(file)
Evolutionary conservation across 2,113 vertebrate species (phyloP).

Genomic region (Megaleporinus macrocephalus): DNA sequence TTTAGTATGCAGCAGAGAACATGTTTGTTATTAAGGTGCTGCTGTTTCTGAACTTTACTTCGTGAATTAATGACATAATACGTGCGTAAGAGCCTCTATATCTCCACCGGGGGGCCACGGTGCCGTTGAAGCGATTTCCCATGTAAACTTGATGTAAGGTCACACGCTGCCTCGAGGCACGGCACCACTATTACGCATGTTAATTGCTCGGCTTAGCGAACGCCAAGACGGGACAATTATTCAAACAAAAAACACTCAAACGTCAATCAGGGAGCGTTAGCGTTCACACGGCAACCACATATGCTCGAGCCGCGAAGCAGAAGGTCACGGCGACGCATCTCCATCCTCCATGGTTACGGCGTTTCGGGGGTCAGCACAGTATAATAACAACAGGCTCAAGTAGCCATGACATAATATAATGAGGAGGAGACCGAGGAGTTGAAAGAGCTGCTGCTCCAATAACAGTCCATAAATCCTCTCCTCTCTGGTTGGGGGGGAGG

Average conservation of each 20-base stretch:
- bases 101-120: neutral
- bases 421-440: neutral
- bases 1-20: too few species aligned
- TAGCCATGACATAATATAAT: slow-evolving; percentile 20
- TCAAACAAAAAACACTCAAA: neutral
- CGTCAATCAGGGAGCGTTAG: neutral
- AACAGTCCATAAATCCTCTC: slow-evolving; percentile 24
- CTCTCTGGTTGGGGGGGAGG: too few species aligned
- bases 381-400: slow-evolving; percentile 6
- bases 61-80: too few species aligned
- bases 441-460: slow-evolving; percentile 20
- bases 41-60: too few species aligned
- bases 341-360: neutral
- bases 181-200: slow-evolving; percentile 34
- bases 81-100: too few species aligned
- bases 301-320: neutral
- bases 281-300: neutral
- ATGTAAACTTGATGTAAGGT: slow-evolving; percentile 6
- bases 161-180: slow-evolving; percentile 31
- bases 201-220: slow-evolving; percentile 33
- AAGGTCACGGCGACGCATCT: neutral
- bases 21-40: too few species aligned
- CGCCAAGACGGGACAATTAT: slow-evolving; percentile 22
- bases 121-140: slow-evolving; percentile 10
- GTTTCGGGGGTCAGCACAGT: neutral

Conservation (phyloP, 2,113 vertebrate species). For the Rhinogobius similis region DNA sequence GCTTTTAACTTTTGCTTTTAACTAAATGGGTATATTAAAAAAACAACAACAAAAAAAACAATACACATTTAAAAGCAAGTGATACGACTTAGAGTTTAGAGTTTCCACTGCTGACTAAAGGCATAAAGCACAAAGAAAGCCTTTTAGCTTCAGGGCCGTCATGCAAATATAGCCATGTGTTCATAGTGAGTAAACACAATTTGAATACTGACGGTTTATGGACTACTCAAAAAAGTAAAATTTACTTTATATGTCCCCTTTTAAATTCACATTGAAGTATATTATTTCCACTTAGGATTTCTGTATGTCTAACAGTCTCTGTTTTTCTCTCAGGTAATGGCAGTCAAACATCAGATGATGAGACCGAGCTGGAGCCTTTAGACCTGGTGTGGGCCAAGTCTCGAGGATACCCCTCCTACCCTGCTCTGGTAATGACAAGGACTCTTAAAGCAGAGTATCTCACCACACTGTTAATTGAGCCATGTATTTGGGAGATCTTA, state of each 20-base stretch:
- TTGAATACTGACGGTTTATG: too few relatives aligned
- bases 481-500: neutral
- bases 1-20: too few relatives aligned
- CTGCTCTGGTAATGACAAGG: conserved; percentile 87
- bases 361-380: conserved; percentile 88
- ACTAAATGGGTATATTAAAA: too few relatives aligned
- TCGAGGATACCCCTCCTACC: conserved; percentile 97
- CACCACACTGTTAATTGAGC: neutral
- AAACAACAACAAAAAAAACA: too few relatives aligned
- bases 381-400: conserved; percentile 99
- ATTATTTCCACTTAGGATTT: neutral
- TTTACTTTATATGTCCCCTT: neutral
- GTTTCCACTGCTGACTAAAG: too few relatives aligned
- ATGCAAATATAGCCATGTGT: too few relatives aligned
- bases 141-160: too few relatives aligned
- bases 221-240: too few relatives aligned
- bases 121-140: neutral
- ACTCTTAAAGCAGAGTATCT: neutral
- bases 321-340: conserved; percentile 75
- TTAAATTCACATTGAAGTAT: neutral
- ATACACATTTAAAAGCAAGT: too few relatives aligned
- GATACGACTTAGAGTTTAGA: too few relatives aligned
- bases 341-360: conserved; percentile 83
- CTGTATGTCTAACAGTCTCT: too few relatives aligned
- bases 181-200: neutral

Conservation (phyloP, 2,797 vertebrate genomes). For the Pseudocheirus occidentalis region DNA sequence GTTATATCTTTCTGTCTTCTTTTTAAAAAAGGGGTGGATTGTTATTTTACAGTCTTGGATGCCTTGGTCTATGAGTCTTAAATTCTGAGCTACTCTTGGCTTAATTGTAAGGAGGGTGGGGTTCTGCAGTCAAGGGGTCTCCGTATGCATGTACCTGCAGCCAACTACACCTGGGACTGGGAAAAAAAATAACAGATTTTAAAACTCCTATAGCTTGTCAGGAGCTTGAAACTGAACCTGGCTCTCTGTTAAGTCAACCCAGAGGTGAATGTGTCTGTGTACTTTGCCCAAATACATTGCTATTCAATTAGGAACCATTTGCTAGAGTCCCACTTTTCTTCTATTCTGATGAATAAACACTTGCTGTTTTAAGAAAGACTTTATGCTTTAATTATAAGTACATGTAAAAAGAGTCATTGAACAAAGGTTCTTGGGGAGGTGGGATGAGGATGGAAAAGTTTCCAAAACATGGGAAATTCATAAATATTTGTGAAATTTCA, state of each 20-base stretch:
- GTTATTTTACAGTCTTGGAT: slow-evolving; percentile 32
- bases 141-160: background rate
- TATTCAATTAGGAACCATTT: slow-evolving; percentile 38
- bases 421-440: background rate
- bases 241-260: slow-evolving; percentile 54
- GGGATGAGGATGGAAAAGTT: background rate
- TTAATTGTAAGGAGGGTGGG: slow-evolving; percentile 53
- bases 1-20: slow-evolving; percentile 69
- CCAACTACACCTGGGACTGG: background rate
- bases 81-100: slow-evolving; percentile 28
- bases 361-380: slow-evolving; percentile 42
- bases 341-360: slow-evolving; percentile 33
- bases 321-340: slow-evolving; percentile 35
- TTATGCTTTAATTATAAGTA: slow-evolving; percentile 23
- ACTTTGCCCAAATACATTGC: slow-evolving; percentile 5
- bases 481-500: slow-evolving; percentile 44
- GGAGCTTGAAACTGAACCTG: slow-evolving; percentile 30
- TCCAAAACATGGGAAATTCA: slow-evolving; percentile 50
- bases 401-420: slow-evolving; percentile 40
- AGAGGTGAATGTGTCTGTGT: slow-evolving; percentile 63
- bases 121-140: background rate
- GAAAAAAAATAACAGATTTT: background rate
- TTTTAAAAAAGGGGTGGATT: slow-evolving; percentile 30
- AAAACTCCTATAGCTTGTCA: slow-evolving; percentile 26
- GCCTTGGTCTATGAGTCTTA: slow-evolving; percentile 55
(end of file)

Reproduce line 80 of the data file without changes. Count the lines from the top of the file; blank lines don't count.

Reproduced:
- GCCTTGGTCTATGAGTCTTA: slow-evolving; percentile 55